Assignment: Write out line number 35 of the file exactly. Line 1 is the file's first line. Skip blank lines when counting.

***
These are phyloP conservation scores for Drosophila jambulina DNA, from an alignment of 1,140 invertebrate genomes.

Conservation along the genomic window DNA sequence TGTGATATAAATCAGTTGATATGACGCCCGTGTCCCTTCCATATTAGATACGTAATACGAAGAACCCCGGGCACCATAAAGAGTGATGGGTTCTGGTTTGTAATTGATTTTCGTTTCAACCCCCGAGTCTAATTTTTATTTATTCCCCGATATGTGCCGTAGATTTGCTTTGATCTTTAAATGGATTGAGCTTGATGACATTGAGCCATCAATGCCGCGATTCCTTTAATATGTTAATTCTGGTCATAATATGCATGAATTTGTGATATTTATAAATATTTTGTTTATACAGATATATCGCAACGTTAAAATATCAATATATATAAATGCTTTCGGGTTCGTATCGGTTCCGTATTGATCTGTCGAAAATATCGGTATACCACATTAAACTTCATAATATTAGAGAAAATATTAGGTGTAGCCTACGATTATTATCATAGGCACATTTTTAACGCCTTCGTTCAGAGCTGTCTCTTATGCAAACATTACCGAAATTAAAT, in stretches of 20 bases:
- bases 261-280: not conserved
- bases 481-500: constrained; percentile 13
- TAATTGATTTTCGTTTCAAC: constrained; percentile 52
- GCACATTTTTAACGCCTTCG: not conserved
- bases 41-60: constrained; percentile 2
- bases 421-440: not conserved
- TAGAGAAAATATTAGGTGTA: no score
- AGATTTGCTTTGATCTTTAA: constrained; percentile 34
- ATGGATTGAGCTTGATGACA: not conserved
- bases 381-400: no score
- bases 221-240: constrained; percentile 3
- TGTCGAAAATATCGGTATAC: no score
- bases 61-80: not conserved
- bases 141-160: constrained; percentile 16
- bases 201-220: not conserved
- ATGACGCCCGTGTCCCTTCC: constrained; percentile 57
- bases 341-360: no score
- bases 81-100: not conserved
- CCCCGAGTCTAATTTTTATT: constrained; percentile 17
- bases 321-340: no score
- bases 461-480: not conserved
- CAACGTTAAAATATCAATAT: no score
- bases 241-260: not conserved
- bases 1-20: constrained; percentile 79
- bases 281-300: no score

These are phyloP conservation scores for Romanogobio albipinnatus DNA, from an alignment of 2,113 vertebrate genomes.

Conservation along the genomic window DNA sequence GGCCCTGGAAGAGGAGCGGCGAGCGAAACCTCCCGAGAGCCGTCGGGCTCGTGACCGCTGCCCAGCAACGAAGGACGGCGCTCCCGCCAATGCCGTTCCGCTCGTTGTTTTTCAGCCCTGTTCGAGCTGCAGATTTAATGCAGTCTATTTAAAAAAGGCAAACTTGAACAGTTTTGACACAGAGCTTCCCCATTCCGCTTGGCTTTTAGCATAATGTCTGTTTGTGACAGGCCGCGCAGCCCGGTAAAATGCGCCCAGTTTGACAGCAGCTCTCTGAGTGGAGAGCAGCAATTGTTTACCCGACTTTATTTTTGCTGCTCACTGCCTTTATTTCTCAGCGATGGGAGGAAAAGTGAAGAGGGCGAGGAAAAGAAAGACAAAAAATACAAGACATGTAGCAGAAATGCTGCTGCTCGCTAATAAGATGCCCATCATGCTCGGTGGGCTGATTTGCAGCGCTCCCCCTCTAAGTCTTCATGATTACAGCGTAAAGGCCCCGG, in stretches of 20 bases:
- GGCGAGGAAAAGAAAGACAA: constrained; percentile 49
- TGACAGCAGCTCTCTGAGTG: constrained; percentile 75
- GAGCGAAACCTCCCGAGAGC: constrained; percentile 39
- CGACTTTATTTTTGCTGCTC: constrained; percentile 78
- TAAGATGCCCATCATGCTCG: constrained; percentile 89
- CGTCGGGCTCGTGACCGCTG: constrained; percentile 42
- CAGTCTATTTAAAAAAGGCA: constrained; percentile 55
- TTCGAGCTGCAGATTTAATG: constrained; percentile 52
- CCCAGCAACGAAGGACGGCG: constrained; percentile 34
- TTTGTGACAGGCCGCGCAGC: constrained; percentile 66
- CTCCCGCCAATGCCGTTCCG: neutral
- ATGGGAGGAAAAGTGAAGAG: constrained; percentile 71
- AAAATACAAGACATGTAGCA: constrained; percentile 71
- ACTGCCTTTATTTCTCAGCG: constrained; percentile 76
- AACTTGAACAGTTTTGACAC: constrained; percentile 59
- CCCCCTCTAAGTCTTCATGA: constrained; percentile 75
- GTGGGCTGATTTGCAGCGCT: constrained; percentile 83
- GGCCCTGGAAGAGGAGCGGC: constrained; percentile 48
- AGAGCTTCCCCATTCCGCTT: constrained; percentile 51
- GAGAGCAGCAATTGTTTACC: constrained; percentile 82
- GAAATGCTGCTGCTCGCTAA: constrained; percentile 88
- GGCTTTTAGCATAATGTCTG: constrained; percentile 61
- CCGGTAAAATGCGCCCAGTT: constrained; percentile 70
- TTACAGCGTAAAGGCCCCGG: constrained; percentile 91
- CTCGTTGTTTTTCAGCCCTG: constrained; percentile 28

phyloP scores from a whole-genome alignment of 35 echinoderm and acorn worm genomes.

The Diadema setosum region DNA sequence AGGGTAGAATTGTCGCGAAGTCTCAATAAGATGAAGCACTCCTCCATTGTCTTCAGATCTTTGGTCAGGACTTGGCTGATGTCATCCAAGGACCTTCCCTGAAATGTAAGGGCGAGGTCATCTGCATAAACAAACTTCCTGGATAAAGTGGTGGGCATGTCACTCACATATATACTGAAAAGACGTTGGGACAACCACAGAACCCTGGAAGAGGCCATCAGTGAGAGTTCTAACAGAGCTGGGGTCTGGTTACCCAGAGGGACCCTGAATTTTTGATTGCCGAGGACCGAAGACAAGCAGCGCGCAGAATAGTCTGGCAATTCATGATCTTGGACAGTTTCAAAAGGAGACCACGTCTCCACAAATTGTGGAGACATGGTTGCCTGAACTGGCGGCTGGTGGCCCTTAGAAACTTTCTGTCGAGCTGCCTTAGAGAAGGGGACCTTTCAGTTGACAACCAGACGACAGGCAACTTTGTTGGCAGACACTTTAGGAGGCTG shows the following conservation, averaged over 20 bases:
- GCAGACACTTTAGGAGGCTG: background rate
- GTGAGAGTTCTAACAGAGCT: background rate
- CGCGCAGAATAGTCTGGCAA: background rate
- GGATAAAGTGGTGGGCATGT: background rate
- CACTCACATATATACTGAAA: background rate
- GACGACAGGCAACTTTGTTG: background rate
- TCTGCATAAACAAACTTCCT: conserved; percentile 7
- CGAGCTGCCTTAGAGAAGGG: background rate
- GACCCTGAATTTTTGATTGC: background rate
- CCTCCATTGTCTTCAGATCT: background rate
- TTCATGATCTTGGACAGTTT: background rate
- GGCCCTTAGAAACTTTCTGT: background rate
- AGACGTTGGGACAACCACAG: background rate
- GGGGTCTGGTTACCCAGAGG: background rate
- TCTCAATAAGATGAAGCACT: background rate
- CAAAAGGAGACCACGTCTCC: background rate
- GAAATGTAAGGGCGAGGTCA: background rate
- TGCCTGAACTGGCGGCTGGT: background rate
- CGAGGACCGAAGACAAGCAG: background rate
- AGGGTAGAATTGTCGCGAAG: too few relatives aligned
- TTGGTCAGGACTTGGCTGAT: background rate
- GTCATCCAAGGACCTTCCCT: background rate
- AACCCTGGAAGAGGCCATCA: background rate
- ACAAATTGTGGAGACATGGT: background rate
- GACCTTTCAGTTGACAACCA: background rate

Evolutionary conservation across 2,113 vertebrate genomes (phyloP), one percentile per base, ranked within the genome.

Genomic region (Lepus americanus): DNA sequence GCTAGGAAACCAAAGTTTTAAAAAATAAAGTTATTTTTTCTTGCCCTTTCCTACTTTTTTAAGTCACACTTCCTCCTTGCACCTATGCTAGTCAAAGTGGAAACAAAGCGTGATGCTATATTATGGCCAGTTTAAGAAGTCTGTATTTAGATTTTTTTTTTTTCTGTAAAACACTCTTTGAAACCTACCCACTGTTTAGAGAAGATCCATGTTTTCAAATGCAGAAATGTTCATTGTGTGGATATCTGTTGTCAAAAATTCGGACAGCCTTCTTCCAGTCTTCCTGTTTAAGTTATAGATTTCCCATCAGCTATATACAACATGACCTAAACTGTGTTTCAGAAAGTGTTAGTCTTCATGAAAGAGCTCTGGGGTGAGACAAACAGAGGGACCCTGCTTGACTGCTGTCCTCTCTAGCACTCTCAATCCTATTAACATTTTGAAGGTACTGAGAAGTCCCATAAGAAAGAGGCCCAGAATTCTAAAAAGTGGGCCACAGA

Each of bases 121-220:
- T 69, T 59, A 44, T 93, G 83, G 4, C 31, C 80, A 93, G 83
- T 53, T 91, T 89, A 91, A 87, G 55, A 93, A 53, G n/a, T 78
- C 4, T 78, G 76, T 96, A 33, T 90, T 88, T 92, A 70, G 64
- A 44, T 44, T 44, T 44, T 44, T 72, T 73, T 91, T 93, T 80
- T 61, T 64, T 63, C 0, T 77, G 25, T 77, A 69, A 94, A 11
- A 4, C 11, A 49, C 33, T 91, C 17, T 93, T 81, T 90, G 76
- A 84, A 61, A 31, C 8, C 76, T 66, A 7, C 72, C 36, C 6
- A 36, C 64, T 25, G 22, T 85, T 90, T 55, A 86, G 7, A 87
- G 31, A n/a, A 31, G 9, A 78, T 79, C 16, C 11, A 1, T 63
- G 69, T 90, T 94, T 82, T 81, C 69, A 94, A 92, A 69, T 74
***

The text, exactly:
- CGTCGGGCTCGTGACCGCTG: constrained; percentile 42